A SECOND book containing what is purportedly a lost Sherlock Holmes story has been discovered.

The 1,300 word tale, which bears the signature Arthur Conan Doyle, has been unearthed after the same book was found elsewhere in the Selkirk.

It is the first story about the sleuth to be unearthed in 80 years.

The anonymous short tale, the Book o' the Brig, was sold as part of a fundraising effort to help save a town bridge.

The original copy was found by historian Walter Elliot, 80. It had been original sold in the early part of the last century.

Now a second copy has been discovered, which belonged to late local man Alex Cuthill.

The Book o' the Brig's final page reveals the Edinburgh-born Sherlock author visited Selkirk on the day in question, Saturday 12 December, 1903, to open a bazaar in aid of the new bridge, or Iron Brig, which had been washed away be a flood.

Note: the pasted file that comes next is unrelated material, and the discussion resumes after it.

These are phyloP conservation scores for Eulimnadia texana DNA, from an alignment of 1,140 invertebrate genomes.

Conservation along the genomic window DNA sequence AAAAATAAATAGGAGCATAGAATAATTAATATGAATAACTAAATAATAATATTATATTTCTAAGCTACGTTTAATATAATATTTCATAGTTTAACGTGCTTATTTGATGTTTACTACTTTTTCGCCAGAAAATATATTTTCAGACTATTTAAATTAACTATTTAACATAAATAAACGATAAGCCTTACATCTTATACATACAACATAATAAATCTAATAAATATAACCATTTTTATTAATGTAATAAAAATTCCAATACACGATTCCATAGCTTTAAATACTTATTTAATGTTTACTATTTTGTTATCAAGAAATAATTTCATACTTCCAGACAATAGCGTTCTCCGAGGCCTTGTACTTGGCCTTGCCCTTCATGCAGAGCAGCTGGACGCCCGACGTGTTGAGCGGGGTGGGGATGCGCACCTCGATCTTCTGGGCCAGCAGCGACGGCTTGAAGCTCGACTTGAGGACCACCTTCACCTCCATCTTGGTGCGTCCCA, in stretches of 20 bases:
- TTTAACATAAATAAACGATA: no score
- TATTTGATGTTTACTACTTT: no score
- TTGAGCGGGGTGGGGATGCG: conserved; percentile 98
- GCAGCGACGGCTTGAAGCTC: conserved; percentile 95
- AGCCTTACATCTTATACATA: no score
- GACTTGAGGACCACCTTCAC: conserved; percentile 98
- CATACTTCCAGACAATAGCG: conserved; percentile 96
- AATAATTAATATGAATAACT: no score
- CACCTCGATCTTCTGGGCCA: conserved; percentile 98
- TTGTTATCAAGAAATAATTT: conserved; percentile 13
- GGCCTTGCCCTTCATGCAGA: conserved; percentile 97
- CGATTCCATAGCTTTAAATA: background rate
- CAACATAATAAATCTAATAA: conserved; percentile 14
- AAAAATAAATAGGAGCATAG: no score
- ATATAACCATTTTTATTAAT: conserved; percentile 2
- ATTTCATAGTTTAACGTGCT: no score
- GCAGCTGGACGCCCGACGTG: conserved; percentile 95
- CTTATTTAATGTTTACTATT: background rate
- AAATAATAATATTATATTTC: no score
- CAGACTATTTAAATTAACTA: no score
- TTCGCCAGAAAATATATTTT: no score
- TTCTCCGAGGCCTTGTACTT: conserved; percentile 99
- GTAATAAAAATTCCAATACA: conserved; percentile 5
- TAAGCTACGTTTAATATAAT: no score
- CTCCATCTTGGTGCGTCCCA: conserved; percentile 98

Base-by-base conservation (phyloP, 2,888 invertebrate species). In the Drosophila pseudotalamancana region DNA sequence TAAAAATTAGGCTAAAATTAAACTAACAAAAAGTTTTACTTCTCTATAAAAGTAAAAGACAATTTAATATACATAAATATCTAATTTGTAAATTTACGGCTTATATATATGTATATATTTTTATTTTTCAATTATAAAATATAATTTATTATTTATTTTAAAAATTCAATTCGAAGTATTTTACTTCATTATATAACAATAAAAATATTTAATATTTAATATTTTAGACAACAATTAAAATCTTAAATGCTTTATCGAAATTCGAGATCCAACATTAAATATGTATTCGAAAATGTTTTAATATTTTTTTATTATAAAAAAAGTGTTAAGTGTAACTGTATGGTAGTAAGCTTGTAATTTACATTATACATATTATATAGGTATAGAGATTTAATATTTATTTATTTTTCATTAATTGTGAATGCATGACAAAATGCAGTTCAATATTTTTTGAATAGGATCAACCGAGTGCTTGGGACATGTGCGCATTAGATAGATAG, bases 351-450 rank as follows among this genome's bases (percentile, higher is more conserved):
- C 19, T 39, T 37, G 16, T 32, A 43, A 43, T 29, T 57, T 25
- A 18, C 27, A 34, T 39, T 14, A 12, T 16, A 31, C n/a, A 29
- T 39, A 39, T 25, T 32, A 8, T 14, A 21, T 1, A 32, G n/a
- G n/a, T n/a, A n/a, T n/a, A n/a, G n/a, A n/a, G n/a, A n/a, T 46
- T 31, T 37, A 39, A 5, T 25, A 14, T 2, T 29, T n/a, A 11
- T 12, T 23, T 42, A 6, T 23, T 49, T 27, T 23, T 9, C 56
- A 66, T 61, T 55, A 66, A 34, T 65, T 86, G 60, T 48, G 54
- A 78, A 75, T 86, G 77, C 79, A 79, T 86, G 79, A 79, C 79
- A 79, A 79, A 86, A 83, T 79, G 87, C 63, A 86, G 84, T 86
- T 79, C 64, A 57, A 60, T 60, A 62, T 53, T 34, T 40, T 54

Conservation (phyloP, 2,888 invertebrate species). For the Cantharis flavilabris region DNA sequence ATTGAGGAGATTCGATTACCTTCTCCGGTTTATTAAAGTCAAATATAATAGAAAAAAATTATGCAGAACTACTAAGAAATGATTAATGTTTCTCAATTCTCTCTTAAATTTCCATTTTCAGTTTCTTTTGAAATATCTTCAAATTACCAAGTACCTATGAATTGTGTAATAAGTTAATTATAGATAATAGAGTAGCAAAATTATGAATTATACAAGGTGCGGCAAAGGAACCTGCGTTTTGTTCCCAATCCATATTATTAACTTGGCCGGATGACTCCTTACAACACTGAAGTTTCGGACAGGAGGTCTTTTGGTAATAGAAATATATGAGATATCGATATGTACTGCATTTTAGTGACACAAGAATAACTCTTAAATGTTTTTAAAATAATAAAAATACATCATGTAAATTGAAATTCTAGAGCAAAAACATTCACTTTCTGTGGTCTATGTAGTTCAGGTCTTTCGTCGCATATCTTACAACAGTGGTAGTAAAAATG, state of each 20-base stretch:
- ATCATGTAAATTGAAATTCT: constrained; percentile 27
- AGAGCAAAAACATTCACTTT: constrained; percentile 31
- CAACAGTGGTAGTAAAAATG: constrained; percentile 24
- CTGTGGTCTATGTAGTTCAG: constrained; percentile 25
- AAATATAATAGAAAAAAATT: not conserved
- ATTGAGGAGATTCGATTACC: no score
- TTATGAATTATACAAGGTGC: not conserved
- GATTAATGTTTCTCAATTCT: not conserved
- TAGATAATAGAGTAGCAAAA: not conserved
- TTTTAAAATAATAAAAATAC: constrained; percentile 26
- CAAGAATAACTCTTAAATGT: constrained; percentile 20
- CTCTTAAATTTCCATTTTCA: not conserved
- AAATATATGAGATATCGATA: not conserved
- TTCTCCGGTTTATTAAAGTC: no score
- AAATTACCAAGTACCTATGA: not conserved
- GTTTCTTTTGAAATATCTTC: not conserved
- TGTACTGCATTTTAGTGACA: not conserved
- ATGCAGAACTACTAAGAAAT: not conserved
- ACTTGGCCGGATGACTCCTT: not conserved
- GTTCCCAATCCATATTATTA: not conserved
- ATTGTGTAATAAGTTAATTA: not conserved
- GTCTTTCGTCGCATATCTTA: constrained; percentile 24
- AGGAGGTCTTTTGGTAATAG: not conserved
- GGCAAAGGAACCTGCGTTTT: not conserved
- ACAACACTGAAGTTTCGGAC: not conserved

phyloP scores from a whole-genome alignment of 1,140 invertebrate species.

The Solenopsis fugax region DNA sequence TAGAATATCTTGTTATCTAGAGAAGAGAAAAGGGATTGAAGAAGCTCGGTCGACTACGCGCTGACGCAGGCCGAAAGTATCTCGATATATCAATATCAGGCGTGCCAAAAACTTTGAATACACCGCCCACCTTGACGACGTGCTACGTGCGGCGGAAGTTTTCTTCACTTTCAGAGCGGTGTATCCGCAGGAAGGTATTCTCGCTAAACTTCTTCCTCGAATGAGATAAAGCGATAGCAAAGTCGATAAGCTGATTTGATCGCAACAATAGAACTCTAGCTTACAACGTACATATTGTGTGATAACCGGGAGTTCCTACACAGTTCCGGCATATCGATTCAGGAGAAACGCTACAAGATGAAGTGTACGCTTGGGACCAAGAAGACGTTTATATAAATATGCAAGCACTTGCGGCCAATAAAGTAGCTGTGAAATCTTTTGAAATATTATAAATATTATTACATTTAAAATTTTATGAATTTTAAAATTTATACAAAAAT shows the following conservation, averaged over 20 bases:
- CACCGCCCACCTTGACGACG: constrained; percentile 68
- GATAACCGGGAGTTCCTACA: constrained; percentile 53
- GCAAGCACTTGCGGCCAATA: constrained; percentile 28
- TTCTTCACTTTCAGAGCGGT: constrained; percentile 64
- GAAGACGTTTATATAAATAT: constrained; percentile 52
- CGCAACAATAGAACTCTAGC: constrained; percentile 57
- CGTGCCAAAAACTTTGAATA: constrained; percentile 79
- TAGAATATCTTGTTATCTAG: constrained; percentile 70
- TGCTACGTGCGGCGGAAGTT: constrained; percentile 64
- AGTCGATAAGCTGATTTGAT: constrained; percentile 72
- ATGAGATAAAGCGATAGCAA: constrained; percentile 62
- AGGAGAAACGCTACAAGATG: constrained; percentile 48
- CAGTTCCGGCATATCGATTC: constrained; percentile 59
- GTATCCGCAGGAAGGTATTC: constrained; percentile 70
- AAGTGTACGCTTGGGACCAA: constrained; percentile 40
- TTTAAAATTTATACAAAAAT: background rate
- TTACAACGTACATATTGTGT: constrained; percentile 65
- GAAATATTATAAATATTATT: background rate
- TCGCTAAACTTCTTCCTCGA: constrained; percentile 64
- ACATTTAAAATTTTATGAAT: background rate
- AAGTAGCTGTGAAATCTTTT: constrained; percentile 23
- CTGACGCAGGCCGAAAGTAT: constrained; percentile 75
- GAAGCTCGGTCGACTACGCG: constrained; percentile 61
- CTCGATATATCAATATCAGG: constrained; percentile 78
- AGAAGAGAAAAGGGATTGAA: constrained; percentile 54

Now this second copy, signed 'Arthur Conan Doyle' on the cover, also places the crime author at the scene.

Conan Doyle knew the area well, having failed to become a Unionist MP in the Hawick Burghs constituency in 1906.

The replacement Iron Brig is itself due to be swept away by Selkirk's £31.4million Flood Protection Scheme, and a new wooden bridge built at the same crossing.

Mr Cuthill's daughter Jean, who still lives in the Borders, told us: "My father said the signature was faint, so he was going to go over it in pencil. My husband said: 'No you will not!'"

However, neither Mrs Cuthill or her father knew whether Sir Arthur penned the story. Many Sherlock fans and experts around the world have expressed their doubts, arguing it is more likely to be a pastiche, penned in honour of his visit.

Mr Elliot had donated his Book o' the Brig to the community museum, she was delighted to tell him. However, Mrs Cuthill added: "I've got one too - but mine's signed!"